Googling, CCW’ing, searching, gun carrying. Welcome to the era of creative language.

    3. avatar Carrucan says:

      CCW is a community and interest-specific term. Just as ATV’ing describes a manner in which the ATV is being used (as opposed to riding your ATV on the street), CCW’ing immediately conveys to the reader that they were carrying in a concealed manner and the term should be germane to the conversation. Outside of our community, CCW’ing would not make much sense, just as QRP’ing or SOTA’ing may not make sense outside of the ham radio community. Relax, Don – you’re among friends. “Gerund-ing” CCW is just shorthand in our community for carrying your weapon in a concealed manner and shouldn’t offend you. Surely something in your career or interests offers examples similar and recognizable to those in your profession or who participate in your hobby or interest?

  20. avatar Timao Theos says:

    “Life is hard, its harder when you are stupid.”

  21. avatar Marco says:

    That was terrible.

    The video, and the joker wearing a mask while carrying a rifle definitely could afford to have charges thrown at him.

    But throwing charges at the camera man demonstrates this is more about retribution than purely following the law.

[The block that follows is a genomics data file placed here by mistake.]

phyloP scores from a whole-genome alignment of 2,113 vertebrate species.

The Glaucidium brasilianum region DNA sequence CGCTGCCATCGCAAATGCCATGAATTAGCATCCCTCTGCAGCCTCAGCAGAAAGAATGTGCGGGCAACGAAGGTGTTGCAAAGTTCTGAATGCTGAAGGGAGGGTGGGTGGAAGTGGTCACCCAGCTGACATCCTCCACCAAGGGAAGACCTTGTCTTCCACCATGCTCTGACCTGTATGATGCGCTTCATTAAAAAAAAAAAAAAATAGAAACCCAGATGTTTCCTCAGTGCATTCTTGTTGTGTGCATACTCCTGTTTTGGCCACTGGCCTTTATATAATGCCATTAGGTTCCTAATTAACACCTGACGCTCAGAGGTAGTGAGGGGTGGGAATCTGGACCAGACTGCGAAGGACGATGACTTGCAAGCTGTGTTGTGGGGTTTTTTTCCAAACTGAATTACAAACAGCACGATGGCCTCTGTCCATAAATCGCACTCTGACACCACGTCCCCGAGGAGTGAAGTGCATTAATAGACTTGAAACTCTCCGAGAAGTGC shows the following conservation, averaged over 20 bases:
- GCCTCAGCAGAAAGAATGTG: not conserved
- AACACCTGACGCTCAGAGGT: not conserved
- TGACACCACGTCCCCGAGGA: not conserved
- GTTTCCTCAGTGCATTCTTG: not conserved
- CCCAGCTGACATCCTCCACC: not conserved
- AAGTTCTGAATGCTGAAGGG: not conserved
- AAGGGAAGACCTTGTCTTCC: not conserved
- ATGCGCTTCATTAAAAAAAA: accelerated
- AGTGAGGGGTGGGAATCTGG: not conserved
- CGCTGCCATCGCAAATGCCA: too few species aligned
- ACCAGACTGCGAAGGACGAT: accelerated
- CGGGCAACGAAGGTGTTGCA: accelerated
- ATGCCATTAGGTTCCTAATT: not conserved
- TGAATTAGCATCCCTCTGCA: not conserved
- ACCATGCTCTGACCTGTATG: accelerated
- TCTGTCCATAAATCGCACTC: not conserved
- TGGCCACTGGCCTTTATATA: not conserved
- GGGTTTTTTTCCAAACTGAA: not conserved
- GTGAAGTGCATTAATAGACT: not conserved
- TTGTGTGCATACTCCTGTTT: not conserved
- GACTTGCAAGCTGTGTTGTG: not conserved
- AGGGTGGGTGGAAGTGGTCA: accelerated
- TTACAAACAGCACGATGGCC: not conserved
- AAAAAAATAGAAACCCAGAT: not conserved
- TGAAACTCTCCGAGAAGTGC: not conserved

What did the cameraman do to “disturb the peace”? Perhaps a “conspiracy to disturb the peace” but how did filming this event disturb the peace?

    These two were stupid, and if they’d been ventilated while performing this, it likely would have been very, very justified.

    However, the after-the-fact nature and heavy-handed convictions demonstrate this is more about making an example of them. Maybe making an example of stupid people, but it still rings more of retribution than justice.

    1. avatar Rick says:

      I think that’s generally where I fall. If, well at least the guy doing the range ninja schtick, was killed by the police, no way would the cops be in jeopardy, legally, if the Philando Castille cop was innocent, then these would have been fine.

      But the nitpicky nature of the conviction, was kind of silly. I agree that the jury basically found them guilty of stupid, and applied it to anything they could. The judge could have tossed the verdict, the appellate probably will. Stupid shouldn’t equal jail, although they could have been up for a Darwin award.

  22. avatar doesky2 says:

    Disappointing that 12 people would agree “beyond a reasonable doubt” that the gun wasn’t placed into a suitable container in the trunk when nobody could see inside the trunk.

    1. avatar Johannes Paulsen says:

      Mr. Makowski indicated to me that the video involving the trunk might be on YouTube, but I could not find it in a timely fashion. Absent that evidence, I can only speculate as follows. Either:

      (1) The jury disagreed with Makowski and honestly believed that the video left no room for doubt about the final resting place of the pistol before the trunk was closed, or
      (2) The jury thought these two defendants were fools who should be off the streets, so they stretched the evidence available to get a conviction on something, and this was the best they could do.

      1. avatar Roymond says: